We hate to say this but, we told you so. On February 27th we published an article with the title Recession is Imminent: We Need A Travel Ban NOW and predicted a US recession when the S&P 500 Index was trading at the 3150 level. We also told you to short the market and buy […]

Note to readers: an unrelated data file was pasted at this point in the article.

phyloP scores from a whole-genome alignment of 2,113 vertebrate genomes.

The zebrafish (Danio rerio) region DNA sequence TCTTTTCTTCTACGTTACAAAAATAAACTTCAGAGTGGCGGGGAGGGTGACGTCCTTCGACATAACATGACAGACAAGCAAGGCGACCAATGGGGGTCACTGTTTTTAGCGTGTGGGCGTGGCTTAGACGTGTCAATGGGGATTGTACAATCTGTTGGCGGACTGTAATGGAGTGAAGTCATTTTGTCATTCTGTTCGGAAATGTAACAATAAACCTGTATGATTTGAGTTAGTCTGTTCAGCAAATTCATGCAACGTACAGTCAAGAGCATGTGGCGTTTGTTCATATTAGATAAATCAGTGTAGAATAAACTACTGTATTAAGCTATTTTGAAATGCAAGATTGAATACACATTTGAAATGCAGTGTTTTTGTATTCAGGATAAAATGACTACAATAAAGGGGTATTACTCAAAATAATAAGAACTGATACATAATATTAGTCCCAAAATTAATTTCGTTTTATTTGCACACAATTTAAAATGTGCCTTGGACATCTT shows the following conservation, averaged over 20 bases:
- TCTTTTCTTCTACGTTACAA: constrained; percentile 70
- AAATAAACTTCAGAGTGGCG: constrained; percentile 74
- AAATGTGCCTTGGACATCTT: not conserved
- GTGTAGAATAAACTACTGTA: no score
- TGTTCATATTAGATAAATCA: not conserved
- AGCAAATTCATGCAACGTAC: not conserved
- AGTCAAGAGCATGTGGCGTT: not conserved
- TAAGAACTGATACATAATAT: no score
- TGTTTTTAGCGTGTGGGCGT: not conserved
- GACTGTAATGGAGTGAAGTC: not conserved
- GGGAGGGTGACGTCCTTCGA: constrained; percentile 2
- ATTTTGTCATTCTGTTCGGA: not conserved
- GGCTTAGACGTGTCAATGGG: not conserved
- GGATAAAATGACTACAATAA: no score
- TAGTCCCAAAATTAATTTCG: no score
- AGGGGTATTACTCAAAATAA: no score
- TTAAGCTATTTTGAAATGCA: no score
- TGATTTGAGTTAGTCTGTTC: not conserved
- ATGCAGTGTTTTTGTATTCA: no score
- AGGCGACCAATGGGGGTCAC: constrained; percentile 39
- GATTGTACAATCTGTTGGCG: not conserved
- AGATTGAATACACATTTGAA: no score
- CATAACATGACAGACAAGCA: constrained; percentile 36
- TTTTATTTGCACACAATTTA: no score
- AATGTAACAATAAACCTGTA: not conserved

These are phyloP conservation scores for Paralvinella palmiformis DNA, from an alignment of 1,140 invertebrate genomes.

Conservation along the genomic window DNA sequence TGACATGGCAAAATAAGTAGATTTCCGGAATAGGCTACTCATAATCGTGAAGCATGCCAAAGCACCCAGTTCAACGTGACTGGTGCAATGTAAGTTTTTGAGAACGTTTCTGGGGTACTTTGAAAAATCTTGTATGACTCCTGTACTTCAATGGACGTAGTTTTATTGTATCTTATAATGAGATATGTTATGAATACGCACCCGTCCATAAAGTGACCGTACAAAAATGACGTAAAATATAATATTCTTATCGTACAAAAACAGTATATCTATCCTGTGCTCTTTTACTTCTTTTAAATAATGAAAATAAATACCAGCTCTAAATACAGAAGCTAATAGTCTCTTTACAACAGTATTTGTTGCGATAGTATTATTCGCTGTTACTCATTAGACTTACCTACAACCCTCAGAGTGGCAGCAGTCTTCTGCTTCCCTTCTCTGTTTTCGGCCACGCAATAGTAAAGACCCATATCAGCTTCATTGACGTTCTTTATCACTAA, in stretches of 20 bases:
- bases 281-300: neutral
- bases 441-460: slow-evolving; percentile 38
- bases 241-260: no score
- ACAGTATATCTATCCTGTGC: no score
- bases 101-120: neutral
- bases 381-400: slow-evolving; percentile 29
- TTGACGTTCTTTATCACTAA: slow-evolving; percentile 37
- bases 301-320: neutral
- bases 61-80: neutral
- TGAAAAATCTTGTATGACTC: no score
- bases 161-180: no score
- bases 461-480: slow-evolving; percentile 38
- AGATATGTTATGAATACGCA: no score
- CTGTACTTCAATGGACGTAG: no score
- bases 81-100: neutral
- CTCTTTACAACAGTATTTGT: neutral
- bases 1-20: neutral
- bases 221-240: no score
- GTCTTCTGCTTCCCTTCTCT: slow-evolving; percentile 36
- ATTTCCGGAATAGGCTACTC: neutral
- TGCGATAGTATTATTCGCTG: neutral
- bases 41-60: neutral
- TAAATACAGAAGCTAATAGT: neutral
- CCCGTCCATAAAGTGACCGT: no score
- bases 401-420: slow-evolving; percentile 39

Jefferies SVP of Equity Research Randy Giveans joins Yahoo Finance’s Seana Smith and Julie La Roche on The Ticker to discuss the outlook on tanker companies, after Saudi Aramco unveiled new plans to raise its oil production capacity to 13 million barrels per day.